When Stevie was a girl the house was a hospital for soldiers wounded in the First World War. One of them, William, became a lifelong friend, and he is the subject of her poem ‘A Soldier Dear to Us’ which tells how the schoolgirl Stevie imagined that the horrors of the trenches were something like the poem by Robert Browning ‘Childe Rolande to the Dark Tower Came’.  She takes up this poem by Browning again in ‘Childe Rolandine’.

 It is obvious that Stevie’s interior landscape included a forest of myths and stories, and that these fused with the landscapes of the suburb. This fusion built something rich and strange, showing the suburb, not as a narrow and limited place for small people to live in, but as a landscape which contained the same wildness that is celebrated in these rather gruesome myths and legends.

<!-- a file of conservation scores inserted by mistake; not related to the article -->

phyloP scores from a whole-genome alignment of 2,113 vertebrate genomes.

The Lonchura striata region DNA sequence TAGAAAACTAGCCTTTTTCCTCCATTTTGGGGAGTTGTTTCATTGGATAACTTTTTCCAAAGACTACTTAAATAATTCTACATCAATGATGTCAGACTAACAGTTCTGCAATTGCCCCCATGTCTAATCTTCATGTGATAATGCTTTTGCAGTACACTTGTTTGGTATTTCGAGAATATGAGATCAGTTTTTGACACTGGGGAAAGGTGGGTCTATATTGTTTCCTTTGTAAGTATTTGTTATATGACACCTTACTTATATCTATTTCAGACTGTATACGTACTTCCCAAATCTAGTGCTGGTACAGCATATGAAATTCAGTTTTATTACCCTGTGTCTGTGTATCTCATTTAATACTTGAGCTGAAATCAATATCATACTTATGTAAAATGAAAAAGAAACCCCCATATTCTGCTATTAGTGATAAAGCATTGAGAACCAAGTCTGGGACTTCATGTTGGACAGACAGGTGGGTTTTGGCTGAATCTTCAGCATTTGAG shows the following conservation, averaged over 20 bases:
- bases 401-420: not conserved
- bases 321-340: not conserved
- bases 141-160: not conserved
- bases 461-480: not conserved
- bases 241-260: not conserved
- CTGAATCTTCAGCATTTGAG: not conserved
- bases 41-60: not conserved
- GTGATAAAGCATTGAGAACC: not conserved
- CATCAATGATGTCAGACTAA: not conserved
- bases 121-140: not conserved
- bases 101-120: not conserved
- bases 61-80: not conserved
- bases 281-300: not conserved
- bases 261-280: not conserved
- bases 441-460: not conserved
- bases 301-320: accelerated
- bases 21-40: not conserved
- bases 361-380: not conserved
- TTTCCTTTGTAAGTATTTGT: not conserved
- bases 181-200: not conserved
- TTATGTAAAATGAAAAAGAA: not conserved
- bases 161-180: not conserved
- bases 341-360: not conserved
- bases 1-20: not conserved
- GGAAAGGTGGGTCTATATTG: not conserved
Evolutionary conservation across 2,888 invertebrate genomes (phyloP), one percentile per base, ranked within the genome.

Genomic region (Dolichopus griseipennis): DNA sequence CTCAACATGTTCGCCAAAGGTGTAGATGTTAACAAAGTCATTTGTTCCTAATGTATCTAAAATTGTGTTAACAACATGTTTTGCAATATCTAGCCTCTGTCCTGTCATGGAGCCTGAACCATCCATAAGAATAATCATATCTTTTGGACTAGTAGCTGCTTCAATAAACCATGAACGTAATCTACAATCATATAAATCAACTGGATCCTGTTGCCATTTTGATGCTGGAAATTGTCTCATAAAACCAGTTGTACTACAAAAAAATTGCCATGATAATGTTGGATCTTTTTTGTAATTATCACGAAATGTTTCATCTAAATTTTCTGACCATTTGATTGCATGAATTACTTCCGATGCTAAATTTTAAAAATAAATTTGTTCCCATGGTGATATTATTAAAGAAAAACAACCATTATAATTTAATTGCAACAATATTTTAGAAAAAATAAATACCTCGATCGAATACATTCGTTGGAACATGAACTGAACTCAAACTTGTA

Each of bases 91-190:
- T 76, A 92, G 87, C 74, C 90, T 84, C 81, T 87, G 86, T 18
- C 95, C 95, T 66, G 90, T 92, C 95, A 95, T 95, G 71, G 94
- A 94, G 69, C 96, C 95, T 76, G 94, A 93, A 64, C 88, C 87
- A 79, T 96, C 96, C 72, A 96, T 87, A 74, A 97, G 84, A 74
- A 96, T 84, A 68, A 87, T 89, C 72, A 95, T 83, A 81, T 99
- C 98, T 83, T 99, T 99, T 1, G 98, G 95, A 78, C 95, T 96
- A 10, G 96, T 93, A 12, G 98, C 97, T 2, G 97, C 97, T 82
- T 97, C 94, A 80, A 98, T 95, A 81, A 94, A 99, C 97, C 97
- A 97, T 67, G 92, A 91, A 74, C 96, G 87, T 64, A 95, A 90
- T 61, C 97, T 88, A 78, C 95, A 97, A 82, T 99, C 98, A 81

This mingling of the suburban with the wild is shown well in the poem ‘Suburb’. The narrator of the poem described how nice it was to ‘slink the streets at night’. This, of course, puts her outside the approved behaviour of the suburb. She goes on to say that suburbs are not so bad ‘when their inhabitants cannot be seen’. She goes on to describe the slime, ‘where jerry builders … pursue their storied way,’ the hillocks where night watchmen, ‘bad and old, take rheumatism in exchange for gold.’  the pub which serves ‘gin and cyclists teas’. But then she describes a lane where leaves are born again. She has never seen anything so green ‘so close, so dark so bright’ as these green leaves at night. She won’t show them yet, only when ‘the time is come for your dismembering.’ (Maybe this is another echo of the dismembered Grendel).